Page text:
Window moisture, or condensation, forms when moist air comes into contact with a surface where the temperature is lower than that of the air. Moisture is always present in air, and there is usually more of it found in warm air.
What Is Condensation?
As soon as the warm air meets a cold surface or even colder air, it can’t retain the same amount of moisture and has to release some. This is known as condensation.
The moisture collecting on the interior side of windows is the type of condensation you'll usually notice the most. Condensation is only really visible when the moisture forms on a surface that can’t absorb it such as your window. The problem is that the moisture can pool and eventually form mold and mildew if it’s not cleaned. Condensation is most prevalent in winter.
Many older houses might not have good water barriers. Water barriers stop moisture from the soil from coming into the house and rising into the living areas where they can cause window moisture.
Some windows might also not have adequate ventilation, especially in basement areas. The effect of this is to keep the moisture in the house. Kitchens and bathrooms, in particular, have plenty of warm air caused by cooking and the use of hot water, and these are more likely to contribute to window moisture. Moisture will also form on many other surfaces under these conditions since all of the surfaces present will usually be colder than the moisture itself.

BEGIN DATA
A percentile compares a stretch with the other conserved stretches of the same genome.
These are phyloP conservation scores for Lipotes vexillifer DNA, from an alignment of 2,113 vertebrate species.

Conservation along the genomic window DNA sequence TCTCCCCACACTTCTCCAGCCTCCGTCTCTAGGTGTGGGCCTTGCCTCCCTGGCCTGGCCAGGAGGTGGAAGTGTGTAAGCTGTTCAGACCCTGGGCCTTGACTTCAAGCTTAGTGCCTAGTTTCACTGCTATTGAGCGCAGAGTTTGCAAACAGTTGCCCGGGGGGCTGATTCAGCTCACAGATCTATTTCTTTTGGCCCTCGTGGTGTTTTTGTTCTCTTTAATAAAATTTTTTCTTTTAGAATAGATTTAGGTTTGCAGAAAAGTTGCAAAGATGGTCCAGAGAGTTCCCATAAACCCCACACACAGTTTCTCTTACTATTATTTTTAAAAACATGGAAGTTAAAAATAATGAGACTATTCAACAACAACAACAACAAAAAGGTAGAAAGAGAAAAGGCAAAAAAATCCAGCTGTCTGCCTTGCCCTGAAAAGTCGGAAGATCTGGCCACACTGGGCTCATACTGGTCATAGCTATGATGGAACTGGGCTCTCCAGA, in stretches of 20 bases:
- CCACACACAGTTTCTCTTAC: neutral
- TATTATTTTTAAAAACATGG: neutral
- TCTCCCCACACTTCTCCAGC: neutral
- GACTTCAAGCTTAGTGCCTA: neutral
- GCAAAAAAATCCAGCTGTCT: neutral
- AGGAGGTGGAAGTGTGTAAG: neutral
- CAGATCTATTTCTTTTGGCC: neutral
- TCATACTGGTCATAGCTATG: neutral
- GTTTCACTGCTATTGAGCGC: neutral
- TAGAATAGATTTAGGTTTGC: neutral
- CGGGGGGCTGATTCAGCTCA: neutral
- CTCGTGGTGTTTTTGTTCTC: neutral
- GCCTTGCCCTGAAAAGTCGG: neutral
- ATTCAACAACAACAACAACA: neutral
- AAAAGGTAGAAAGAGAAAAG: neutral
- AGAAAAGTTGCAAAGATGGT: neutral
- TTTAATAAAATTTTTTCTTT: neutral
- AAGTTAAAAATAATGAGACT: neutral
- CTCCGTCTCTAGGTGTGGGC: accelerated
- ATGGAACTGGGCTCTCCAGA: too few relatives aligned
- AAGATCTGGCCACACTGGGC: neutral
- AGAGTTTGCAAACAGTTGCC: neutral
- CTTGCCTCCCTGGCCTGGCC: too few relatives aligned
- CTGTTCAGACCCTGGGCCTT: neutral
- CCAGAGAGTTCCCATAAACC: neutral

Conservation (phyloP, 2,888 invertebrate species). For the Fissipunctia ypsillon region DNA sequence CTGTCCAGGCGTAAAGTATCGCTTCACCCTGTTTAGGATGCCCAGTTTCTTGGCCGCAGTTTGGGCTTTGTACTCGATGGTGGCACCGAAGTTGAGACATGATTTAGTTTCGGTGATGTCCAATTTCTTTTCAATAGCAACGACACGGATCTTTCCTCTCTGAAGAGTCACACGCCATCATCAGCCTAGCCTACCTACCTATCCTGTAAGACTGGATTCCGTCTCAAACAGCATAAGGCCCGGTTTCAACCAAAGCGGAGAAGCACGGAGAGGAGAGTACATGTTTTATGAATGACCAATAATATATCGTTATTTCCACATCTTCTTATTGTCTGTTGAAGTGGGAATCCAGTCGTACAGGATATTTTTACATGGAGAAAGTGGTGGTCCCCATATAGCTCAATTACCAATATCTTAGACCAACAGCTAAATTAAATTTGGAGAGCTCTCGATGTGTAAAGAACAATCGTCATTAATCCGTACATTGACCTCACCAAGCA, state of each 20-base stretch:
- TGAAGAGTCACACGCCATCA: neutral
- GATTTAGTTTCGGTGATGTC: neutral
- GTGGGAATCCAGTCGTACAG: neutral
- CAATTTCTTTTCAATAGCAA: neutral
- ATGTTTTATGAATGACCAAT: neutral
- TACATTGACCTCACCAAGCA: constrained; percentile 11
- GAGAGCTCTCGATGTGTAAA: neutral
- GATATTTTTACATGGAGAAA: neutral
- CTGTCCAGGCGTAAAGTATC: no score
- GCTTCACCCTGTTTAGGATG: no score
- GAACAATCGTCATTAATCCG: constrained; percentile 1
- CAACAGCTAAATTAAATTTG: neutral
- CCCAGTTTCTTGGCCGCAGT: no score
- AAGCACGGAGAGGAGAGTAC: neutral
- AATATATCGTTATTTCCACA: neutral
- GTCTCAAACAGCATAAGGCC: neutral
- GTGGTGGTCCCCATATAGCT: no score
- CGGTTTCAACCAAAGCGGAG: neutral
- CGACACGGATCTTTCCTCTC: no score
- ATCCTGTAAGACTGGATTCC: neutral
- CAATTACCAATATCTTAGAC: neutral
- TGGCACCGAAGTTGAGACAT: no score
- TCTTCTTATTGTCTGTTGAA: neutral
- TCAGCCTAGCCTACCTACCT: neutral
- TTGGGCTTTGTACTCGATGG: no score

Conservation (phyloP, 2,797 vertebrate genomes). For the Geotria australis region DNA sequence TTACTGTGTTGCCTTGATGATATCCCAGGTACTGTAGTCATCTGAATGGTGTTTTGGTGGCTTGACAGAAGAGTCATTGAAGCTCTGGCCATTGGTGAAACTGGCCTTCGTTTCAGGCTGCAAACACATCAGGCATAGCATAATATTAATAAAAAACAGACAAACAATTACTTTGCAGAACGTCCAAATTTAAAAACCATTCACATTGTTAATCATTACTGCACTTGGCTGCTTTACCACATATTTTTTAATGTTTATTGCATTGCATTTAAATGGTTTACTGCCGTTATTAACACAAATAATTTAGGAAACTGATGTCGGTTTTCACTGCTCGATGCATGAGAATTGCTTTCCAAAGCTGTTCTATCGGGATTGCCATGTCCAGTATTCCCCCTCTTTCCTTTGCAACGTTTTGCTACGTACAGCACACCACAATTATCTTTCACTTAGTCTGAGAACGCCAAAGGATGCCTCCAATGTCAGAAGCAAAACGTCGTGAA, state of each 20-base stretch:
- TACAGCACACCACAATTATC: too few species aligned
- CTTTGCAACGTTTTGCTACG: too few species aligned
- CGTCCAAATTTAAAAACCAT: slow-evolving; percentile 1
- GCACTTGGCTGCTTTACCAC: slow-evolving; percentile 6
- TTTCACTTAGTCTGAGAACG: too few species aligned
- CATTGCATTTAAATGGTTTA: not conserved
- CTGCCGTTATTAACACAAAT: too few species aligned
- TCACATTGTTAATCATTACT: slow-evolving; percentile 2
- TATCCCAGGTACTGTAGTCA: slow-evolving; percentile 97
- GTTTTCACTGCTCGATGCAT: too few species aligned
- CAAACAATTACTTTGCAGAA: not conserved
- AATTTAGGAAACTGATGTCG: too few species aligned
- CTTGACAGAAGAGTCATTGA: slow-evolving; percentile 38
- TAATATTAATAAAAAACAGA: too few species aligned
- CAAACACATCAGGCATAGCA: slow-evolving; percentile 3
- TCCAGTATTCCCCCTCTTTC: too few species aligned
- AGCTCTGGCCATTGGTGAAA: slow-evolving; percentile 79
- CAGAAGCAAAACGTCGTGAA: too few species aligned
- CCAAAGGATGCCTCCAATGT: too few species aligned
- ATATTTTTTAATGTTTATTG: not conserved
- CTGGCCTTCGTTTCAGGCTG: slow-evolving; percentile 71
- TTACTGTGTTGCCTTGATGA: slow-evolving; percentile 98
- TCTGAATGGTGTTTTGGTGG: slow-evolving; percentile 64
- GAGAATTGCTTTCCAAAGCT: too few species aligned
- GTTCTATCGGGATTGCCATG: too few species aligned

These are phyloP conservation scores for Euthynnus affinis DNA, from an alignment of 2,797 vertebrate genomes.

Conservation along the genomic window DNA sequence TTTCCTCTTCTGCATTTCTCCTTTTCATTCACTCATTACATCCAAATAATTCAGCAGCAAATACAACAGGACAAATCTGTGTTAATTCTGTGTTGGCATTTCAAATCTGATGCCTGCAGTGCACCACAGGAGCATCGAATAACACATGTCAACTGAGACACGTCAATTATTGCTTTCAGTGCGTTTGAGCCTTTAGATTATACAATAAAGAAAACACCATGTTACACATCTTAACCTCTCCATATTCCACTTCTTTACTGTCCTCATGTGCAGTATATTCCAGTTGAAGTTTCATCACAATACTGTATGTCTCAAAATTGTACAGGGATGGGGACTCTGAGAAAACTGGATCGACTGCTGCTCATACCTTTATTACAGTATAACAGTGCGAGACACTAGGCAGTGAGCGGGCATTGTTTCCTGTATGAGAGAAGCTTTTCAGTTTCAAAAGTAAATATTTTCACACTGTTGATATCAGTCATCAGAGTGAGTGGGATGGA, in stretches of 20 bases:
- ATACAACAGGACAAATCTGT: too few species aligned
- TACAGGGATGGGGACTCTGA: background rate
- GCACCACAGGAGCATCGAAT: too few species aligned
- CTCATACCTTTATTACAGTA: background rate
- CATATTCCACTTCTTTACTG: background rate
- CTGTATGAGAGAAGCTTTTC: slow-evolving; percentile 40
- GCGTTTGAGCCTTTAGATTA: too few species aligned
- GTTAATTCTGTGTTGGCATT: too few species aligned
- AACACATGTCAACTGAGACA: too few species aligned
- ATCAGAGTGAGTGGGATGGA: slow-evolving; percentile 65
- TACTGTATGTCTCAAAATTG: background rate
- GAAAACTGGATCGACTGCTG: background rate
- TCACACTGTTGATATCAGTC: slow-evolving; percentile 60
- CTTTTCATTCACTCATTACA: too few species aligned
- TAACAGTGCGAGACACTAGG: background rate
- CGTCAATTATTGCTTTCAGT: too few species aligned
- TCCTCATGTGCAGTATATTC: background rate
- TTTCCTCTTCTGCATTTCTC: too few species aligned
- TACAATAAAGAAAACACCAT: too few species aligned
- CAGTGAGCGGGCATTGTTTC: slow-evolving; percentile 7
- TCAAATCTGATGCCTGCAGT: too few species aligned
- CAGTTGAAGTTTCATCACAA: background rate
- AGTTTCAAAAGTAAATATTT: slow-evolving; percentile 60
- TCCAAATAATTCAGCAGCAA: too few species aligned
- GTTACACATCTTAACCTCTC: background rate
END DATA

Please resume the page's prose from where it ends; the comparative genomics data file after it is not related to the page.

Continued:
While older houses have less insulation, newer houses are much better insulated, and double-paned windows are now commonplace. All of this has combined to make houses much more sealed, which creates the ideal conditions for condensation, since the moisture is kept within the house.
The circulation of air in modern houses is not as good due to lower levels of ventilation. Additionally, since houses are empty and unheated for much of the day while people are at work or at school, the house cools off significantly during the day. The house is usually heated in the morning and evening, and this is when you’ll most frequently find water moisture inside the windows as the warmer air meets the colder glass.
Window moisture can also be the result of a bad structure, which can make for a high moisture content in the air. The problems could be with the construction itself or due to some form of structural failure.
Window moisture can also be caused by the people in the house. If there are five people in a family, they put around 20 pints, or 2.5 gallons, of moisture into the surrounding air every day without even considering sweat from heating. This level of moisture will be warmer than the glass in the windows. If all the people are in one room for an extended period of time, they will heat the air and window moisture can easily be the consequence.
Regular activities in the home will also produce condensation, which can ultimately become window moisture. Even breathing produces almost two pints of moisture a day, while running a washing and dryer can result in a further 10 pounds of moisture. All of this has to go somewhere, and it usually will collect on a cold surface, such as a window.